Today is All Saints' Day, a major feast of the Church. Episcopal Churches will be celebrating the day next Sunday, November 7; some of my Methodist friends report to have celebrated it yesterday. Tomorrow is All Souls' Day. Yesterday was Halloween, which is otherwise known as All Hallows Eve or the Vigil of All Saints'. And then there is the Day of the Dead (El Día de los Muertos), celebrated both today and tomorrow. And of course, many churches in their liturgies tend to conflate All Saints' and All Souls' so that we sing songs of the Saints of God and also recite (while a bell or gong solemnly tolls) the names of all parishioners, friends, and family members who have died in the last year. Such a cluster of events!
We have a need (and probably a duty) to celebrate and remember our dead, to celebrate the saints, to remember some of our dead as saints now even if we didn't really consider them saintly in this life. In same ways similarly to the way we think about heaven, many of us have a kind of hazy idea about the dead, about saints, about remembering, about hagiography and its purpose. Its haziness works well: it gives us flexibility and room to re-evaluate, grow, and mature in our understanding of our forebears, our relationships, our hopes and dreams, our mortality.
I have noticed, however, that some folks who had contentious or otherwise negative relationships with family members or friends in life tend to reorganize their thoughts about that person after death. Perhaps the absence of active conflict allows time and space for true and honest reflection. Perhaps feelings of guilt and remorse create a climate ripe for something different - idealization, glossing over reality, setting up a new or reorganized "reality" that makes a saint out of a sinner. While the honest reflection is good, the creation of an idealized memory (which creates a curiously untrue picture) is stifling and often just seems bizarre.
Sometimes saints of some organization or institution or family are conjured up or invoked, consciously or unconsciously, in order to take power away from the living people who wish to move on with life. Who has not heard someone try to shut down a discussion about something as trivial as going on a cruise for Christmas instead of the thing the family does every year, or as important as adding on to the church building, by invoking the name of some sainted gone-before minister, father, aunt, child, and declaring that such an action would be disapproved by said saint or would be insulting their memory, or some such? It takes all the air out of the room when that happens. Who can press on in the face of such an emotional smackdown? Even if it is patently untrue that so-and-so would disapprove or even care! But conjuring up the sainted dead can give someone enormous power, provided the rest of the group is willing to go along. One sees all kinds of family and institutional dysfunction as a result of the group being willing to go along, or at least unwilling to call the person (people) on this and declare that the family or organization is not going to be held hostage even to the sainted departed (or sainted tradition).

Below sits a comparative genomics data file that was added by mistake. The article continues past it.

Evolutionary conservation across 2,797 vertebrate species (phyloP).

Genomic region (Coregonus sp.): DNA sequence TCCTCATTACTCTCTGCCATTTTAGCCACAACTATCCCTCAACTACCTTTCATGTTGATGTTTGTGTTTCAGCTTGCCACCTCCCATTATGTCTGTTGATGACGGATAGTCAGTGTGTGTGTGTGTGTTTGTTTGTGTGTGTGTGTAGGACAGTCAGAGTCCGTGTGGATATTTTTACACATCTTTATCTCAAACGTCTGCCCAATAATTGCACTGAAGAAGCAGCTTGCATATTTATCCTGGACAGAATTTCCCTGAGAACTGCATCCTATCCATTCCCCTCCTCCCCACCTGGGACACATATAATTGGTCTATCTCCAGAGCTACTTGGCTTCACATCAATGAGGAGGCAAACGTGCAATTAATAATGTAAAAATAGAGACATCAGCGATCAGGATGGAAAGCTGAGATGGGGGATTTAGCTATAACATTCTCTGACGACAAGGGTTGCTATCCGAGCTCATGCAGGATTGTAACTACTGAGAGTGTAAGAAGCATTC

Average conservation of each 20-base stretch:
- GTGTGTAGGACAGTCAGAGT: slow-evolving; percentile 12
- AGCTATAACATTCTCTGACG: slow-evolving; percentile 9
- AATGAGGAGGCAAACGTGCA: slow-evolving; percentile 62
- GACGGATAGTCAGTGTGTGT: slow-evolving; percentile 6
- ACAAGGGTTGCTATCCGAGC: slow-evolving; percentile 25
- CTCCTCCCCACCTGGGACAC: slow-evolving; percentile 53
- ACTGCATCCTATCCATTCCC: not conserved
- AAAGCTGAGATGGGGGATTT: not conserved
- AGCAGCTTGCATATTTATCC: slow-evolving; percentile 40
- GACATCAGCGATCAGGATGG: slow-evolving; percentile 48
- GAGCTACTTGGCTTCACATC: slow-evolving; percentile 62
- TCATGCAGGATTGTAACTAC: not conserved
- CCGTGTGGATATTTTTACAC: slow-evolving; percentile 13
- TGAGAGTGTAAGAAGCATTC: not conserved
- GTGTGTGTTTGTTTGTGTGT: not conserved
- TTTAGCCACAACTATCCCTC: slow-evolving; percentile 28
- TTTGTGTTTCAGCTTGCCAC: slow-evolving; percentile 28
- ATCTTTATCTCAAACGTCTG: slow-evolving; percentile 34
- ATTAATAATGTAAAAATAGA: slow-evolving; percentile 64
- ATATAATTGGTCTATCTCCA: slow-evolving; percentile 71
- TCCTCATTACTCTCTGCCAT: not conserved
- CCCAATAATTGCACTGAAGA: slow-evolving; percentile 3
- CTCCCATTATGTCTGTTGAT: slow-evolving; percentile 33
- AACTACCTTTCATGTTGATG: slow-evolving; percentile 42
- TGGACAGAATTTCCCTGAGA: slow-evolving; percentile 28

I love All Saints'. I love feast days and their prayers and special music and traditional activities (whatever they are). The yearly celebrations help us organize time - in the same way birthdays and other holidays do except with a theological component. At All Saints' we are encouraged to remember our relationship with and gratitude for those gone before in the faith; at All Souls' we are encouraged to remember our relationship with and gratitude for those gone from our lives. Honest reflection is always good to do and I appreciate the Church making space for that reflection and opportunity for gratitude.
But hostage holding - not so much.